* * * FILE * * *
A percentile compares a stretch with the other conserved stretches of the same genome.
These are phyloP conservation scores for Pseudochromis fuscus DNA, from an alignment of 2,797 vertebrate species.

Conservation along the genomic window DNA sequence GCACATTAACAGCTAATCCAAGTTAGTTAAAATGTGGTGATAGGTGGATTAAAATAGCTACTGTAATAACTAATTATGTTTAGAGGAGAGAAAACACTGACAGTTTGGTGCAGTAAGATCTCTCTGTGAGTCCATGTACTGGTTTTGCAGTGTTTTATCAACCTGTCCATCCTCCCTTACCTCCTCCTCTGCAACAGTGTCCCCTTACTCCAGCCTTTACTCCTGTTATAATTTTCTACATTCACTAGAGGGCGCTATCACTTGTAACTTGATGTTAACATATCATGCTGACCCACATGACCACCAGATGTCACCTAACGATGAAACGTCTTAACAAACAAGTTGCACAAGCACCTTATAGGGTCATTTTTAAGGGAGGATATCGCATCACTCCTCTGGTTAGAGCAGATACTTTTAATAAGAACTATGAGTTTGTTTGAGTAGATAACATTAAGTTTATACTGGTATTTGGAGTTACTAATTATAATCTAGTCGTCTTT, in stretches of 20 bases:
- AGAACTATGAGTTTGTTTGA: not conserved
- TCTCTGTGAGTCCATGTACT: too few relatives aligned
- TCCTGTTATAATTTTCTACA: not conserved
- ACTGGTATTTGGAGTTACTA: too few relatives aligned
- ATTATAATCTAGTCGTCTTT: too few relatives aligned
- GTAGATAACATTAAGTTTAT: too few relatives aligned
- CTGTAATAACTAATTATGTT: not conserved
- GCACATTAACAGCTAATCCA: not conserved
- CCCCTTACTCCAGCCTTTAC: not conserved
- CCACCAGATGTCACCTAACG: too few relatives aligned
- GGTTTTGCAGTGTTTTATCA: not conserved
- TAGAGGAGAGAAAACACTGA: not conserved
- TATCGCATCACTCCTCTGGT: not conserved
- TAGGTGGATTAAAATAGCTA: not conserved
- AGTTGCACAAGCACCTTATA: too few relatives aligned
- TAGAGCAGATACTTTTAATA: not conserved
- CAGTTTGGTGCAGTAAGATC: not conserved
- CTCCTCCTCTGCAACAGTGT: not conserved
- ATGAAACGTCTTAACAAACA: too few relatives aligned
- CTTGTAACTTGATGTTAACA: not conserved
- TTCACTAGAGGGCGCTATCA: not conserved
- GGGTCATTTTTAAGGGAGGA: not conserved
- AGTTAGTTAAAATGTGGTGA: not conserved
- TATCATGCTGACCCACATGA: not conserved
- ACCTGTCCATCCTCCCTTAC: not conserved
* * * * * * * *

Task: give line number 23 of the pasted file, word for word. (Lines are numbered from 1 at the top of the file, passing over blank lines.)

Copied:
- CTTGTAACTTGATGTTAACA: not conserved